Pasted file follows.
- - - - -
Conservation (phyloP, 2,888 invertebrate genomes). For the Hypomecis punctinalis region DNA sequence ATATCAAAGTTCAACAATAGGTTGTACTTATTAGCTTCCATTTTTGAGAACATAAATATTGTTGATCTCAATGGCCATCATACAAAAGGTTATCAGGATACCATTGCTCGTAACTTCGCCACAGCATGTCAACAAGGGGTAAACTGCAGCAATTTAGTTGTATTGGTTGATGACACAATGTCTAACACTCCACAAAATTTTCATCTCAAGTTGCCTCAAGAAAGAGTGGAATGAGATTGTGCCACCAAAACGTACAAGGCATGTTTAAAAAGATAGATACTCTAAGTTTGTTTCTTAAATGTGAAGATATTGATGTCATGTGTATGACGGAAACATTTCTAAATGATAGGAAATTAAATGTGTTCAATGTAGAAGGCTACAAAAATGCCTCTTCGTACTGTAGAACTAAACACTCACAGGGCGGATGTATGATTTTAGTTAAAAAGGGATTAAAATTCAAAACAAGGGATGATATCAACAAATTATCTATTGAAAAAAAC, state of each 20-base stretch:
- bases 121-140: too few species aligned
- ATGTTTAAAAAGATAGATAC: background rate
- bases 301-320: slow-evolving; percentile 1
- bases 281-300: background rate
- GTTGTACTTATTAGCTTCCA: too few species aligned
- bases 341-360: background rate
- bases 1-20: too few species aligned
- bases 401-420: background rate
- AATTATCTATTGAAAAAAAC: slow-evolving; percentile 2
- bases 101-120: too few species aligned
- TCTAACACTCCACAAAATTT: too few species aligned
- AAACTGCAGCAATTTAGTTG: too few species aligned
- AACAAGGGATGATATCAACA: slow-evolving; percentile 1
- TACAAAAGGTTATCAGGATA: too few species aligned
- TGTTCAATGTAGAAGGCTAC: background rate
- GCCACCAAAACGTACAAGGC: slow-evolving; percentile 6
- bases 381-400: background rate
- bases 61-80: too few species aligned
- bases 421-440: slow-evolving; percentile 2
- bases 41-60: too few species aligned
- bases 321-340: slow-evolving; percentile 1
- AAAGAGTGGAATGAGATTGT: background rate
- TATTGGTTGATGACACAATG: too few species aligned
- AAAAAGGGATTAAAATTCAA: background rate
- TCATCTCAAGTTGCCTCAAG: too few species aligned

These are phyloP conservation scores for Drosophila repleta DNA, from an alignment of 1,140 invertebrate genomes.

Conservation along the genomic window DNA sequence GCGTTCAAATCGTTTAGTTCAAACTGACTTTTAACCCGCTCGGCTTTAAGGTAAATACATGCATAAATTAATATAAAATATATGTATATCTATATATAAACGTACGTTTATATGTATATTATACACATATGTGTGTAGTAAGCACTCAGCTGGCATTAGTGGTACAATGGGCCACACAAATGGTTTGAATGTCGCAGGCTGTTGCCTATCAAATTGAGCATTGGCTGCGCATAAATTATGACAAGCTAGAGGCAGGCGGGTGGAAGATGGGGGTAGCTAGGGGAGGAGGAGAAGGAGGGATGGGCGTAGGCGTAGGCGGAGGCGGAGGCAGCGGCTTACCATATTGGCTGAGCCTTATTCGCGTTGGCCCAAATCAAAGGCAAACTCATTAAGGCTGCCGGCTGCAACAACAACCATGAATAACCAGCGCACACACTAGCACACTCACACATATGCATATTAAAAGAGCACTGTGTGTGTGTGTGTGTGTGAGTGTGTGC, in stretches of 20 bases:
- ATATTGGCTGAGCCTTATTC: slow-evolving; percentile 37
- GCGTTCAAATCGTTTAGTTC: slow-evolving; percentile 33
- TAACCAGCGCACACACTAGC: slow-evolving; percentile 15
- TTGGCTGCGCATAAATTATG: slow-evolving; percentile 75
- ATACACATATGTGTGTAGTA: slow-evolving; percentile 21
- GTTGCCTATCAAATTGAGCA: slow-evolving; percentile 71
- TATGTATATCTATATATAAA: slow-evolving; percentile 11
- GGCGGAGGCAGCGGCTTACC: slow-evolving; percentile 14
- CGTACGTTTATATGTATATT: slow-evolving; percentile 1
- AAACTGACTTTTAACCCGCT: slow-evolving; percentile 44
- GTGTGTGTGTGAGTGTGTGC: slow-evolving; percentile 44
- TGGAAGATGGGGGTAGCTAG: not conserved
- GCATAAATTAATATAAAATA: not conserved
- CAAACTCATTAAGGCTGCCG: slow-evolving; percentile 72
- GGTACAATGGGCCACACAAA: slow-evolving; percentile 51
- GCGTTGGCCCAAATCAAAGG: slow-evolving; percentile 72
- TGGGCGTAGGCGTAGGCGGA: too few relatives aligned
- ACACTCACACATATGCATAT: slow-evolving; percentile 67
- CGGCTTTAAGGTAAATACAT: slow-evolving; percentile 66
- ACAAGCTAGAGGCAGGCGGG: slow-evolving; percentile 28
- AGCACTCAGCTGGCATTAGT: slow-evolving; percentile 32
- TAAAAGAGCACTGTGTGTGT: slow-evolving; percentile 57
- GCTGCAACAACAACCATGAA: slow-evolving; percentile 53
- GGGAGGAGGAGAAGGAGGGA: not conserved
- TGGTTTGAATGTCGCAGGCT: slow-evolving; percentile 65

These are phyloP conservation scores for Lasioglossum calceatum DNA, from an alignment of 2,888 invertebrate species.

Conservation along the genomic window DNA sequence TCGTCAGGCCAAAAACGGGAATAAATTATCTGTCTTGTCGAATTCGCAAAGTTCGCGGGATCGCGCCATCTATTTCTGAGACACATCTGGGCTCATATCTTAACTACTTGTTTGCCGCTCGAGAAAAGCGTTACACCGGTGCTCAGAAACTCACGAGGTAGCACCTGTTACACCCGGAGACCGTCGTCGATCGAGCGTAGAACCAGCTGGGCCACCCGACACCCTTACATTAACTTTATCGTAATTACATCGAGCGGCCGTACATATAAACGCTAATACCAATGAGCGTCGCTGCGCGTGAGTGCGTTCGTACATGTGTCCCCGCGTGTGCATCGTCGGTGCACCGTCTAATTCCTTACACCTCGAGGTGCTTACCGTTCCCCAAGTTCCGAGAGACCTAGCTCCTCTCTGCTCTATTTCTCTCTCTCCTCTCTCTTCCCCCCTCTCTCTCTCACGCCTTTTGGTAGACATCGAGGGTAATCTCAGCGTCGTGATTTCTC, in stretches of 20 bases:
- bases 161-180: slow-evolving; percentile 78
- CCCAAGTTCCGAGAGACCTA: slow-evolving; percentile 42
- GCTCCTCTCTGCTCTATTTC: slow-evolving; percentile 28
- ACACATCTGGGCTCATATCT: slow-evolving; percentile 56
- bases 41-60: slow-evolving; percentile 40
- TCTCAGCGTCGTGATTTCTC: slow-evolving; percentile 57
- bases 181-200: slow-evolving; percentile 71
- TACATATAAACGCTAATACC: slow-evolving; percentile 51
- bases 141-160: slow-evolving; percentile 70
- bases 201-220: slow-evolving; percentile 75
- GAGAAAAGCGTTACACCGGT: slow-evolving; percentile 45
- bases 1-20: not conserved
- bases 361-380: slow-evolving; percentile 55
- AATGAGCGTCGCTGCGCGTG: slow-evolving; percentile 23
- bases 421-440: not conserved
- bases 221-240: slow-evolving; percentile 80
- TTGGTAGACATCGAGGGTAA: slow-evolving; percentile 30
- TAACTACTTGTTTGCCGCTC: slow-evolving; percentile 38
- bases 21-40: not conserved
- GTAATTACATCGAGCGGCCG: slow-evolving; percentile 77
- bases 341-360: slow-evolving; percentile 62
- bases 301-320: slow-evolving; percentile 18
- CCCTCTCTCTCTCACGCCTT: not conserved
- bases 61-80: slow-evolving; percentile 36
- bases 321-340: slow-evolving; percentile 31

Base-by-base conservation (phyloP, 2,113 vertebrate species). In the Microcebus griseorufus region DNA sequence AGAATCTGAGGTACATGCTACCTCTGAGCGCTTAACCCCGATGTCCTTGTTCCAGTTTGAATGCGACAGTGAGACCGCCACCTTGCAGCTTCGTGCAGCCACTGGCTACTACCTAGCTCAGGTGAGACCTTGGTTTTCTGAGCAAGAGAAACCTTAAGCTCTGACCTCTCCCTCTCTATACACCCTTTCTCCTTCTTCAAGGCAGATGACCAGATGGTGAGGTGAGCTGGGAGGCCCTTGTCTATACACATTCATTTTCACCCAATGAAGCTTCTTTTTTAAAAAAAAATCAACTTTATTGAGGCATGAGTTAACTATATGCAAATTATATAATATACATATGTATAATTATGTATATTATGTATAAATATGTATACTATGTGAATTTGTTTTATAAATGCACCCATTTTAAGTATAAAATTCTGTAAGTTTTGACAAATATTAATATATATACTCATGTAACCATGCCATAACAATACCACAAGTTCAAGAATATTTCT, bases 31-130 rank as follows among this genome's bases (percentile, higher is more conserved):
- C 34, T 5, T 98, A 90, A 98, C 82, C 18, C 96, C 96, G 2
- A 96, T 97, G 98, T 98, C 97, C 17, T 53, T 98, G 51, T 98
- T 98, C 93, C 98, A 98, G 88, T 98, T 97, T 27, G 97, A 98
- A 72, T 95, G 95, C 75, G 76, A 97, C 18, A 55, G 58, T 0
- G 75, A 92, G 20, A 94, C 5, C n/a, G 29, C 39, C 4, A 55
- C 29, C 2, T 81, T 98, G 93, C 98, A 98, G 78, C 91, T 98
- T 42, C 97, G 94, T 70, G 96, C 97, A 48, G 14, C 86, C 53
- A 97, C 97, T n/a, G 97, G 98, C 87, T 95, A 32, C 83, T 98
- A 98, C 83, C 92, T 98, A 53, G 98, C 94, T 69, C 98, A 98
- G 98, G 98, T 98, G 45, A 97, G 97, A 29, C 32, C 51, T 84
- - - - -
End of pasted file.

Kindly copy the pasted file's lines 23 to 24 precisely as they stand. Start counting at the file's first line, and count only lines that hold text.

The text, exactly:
- AAAGAGTGGAATGAGATTGT: background rate
- TATTGGTTGATGACACAATG: too few species aligned